Born To Climb

Tarsus of stick insect

Tarsus of stick insect showing euplantulae (arrows) and the tarsal claw

Stick insects live in trees and are adapted to climbing and “sticking” to vertical and horizontal surfaces. The tarsi of the legs are divided into 5 segments that maintain contact with surfaces. The first four segments are equipped with hairy pads called euplantulae. The terminal tarsal segment differs from the first four in the structure of the tarsal pad and the presence of a tarsal claw.

The tarsal claw is most useful for walking or climbing on rough surfaces. The claw is sharp like a spike and catches on ridges in the surface. The claw point slightly backward; its grip is directional. When the leg is pulled inward toward the body (as pulling the body forward) the claws provide a firm grip similar to an athlete’s cleats. When the leg is pushed away from the body to be extended forward, the claws easily release from the surface.

About jjneal

Jonathan Neal is a retired Associate Professor of Entomology at Purdue University and author of the textbook, Living With Insects (2010). This blog is a forum to communicate about the intersection of insects with people and policy. This is a personal blog. The opinions and materials posted here are those of the author and are in no way connected with those of my employer.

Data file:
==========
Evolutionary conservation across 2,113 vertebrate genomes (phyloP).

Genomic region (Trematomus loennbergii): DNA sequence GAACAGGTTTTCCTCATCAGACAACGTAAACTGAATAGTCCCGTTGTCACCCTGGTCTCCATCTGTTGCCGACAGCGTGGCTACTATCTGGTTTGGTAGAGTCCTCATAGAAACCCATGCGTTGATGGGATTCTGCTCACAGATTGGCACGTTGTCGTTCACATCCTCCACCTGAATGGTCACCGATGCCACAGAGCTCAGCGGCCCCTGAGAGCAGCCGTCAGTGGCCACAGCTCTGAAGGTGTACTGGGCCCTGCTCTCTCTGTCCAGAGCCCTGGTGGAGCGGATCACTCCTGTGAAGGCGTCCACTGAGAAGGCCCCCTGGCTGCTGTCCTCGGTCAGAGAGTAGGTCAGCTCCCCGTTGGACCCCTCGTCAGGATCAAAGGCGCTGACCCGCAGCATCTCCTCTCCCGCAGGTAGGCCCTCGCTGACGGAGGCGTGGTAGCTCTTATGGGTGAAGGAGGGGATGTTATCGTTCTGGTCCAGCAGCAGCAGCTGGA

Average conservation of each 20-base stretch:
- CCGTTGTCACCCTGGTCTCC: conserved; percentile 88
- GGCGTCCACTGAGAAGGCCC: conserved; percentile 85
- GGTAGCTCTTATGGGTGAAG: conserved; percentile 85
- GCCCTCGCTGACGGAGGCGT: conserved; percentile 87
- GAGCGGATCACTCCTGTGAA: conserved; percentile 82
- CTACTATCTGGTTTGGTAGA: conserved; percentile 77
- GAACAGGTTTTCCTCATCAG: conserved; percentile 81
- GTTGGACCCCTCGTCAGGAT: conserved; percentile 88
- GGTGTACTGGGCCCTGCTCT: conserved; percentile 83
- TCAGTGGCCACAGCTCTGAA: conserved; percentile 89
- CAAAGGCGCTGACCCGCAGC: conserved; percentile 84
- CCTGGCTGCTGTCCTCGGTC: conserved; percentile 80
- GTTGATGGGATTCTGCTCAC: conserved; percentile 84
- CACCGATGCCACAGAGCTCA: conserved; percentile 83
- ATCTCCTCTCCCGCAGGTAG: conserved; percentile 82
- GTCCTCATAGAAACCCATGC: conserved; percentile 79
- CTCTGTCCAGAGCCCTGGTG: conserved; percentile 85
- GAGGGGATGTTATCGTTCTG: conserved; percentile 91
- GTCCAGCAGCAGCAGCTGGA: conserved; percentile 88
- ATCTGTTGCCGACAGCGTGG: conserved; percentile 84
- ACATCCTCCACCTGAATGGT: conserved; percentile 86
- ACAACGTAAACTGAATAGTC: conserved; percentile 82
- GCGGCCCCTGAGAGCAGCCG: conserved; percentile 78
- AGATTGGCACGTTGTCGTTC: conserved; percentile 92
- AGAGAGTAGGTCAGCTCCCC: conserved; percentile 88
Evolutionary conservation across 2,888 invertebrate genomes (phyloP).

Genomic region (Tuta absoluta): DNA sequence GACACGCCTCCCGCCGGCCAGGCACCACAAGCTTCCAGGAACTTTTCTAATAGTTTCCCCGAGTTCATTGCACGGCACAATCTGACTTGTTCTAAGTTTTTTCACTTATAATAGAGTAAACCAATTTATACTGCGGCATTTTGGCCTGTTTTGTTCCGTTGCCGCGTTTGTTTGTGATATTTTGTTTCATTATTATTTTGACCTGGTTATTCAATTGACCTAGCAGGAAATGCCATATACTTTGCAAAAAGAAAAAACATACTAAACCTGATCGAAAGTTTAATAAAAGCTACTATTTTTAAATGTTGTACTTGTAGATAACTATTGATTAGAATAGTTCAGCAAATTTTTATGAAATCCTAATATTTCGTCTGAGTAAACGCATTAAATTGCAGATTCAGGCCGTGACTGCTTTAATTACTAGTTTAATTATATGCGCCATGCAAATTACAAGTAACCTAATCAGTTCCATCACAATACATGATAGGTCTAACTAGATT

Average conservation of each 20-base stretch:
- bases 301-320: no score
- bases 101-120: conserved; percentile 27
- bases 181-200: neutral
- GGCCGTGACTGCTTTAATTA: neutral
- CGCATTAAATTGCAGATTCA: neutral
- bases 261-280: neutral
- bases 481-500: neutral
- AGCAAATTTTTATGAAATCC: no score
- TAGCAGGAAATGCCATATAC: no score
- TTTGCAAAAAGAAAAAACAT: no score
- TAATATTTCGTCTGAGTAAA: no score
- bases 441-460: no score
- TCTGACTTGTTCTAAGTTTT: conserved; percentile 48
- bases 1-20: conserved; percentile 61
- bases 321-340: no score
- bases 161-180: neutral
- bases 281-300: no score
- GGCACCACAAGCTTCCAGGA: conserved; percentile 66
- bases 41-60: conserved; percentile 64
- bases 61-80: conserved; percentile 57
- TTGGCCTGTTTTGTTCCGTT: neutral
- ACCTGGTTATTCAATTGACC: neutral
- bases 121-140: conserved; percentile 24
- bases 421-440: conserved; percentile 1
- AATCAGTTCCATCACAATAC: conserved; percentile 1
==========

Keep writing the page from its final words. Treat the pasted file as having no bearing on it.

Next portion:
This entry was posted in behavior, by jjneal, Taxonomy. Bookmark the permalink.

2 Responses to Born To Climb

  1. Pingback: Walking Stick Walking | Living With Insects Blog

  2. Major just blog article.Really getting excited about read more. Great.

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